A Triple Crown contender is exciting for everyone involved in the horse racing industry. There are the obvious benefits to television ratings and both on- and off-track betting, and of course the stud fees and sponsorships for California Chrome's owners. There's also a trickle-down effect that makes it to the concessionaire and even increased foal production in the industry. Here's a rundown of all the interests expected to benefit when California Chrome races for the Triple Crown today:

Belmont Stakes

Six-figure attendance is expected this year, typical for previous Triple Crown attempts. The record attendance at Belmont came in 2004 when 120,139 fans packed in to see Smarty Jones go for the title. Attendance at Belmont the past three years, with no Triple Crown contender, has paled in comparison: 47,562 in 2013, 85,811 in 2012 (when Triple Crown contender I'll Have Another was scratched on the eve of the race), and 55,779 in 2011. Among other things, increased attendance means more on-track betting, as detailed below.

Obviously, increased attendance also benefits businesses associated with Belmont. Concessionaire Centerplate said in a press release that revenue from hospitality services are generally twice as high when there's a Triple Crown contender than years where there is not.


NBC (a subsidiary of Comcast (CMCSA -0.15%)) is milking the Triple Crown bid for all it's worth, and rightfully so. The network began 16 hours of coverage from Belmont on NBC and NBCSN beginning on Friday at 5 p.m. According to a press release from NBC, the full stable of its networks – CNBC, MSNBC, and The Weather Channel – will be at Belmont on Friday.

In addition to the television coverage, NBC will live stream on race day, including alternate camera angles. If you're only tuning in to watch California Chrome – and millions of you will – you can watch a camera angle that follows the Triple Crown contender from start to finish.

NBC is a winner here whether California Chrome wins or not. According to Nielsen, viewership doubles when the Belmont has a Triple Crown contender. With no Triple Crown on the line the past five years, viewership has ranged from 4.9 million to 7.7 million. Big Brown's attempt in 2008 drew an audience of 13.1 million, but it was Smarty Jones' second-place finish in 2004 that attracted the most viewers: a whopping 21.9 million. Industry analysts are expecting Smarty Jones' numbers, but no doubt the telecast will draw a large audience.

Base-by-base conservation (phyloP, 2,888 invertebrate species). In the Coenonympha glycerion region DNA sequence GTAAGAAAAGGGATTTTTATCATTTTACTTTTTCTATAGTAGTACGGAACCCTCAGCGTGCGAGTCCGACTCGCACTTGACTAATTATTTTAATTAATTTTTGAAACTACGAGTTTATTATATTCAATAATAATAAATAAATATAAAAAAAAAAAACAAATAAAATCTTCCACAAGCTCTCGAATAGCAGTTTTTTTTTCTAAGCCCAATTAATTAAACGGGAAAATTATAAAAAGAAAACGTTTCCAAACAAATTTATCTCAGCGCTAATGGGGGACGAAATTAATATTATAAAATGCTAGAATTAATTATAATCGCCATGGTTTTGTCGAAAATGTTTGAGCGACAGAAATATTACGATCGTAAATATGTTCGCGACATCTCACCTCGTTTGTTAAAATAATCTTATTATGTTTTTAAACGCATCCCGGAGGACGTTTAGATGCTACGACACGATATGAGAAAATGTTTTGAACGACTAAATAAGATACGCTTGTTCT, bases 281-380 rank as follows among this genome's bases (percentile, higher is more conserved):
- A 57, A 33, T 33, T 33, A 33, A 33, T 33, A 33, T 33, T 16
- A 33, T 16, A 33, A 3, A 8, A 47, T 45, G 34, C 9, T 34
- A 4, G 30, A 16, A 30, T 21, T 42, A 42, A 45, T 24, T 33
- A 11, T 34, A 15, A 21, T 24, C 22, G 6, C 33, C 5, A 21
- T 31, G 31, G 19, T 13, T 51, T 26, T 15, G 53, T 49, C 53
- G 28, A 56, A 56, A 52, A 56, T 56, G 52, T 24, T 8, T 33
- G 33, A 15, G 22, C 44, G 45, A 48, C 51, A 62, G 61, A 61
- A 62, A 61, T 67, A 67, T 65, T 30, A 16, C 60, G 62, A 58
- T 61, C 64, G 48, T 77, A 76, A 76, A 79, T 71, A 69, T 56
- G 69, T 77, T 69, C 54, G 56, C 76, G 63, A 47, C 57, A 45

The gambling industry

The gambling industry is always a big winner when there's a Triple Crown contender. Smarty Jones' failed bid for the Triple Crown in 2004 set a betting record of nearly $111 million. Compare that to last year, where betting was estimated at $88.7 million. 

"Anytime there is a chance of a Triple Crown, it is great news for us as we will take at least two times the amount of money we would on the Belmont in regular circumstances, but I can see it being even much higher than that," says Bovada.lv sports book manager Kevin Bradley.

In a typical year, the Kentucky Derby is the second busiest day of the year for Bovada.lv, behind the Super Bowl, but Bradley has no doubts the Belmont Stakes will claim that second spot this year. 

California Chrome's owners 

California Chrome cost his owners just $10,500: $8,000 for the mare and $2,500 to breed her with a stallion. That's pennies in the horse racing industry. Mare fees can often run in the hundreds of thousands, and stud fees can hit six figures as well.

If California Chrome is indeed a Triple Crown winner, his breeding value has been estimated at $15 million to $20 million. That's a good return on their investment, but perhaps not what they were expecting. The AP reported his owners received a $6 million offer for a 51% share in the horse before he won the Kentucky Derby, and after winning the Preakness his trainer estimated his worth at $60 million.

By way of comparison, Smarty Jones was reported to have been syndicated in a deal for $39 million, and Big Brown was reportedly sold in a $50 million deal. However, they were both considered to have a more attractive pedigree.

California Chrome's owners stand to benefit from more than just stud fees. Skechers has already announced it will produce caps, clothes, and horse blankets branded for California Chrome. Other sponsorships – and perhaps even book and movie deals – would be expected if he wins the Triple Crown.

The horse racing industry 

John Hartig, CEO of Daily Racing Form, says a Triple Crown winner could have an enormous impact on the horse racing industry. Following three Triple Crown winners in the 1970s, foal crops doubled to a record 51,000 born annually. The estimated foal crop for 2014 currently sits at just 22,500.

"Clearly, a doubling of this number would have a positive impact on racing and handle," says Hartig.

In addition, Hartig says a Triple Crown win could attract new owners to the sport. Daily Racing Form acquired a tournament business last year, and Hartig says 10% of their tournament players are new players. Per the National Thoroughbred Racing Association, 38% of tournament players go on to become horse owners.

"[G]rowing new fans who are prime candidates for horse owners will continue to boost long-term growth of the sport," says Hartig, and a Triple Crown winner can only help.

All that being said, Hartig acknowledges there are other issues in the industry – issues like drugs and the need for uniform rules – that a Triple Crown winner can't solve.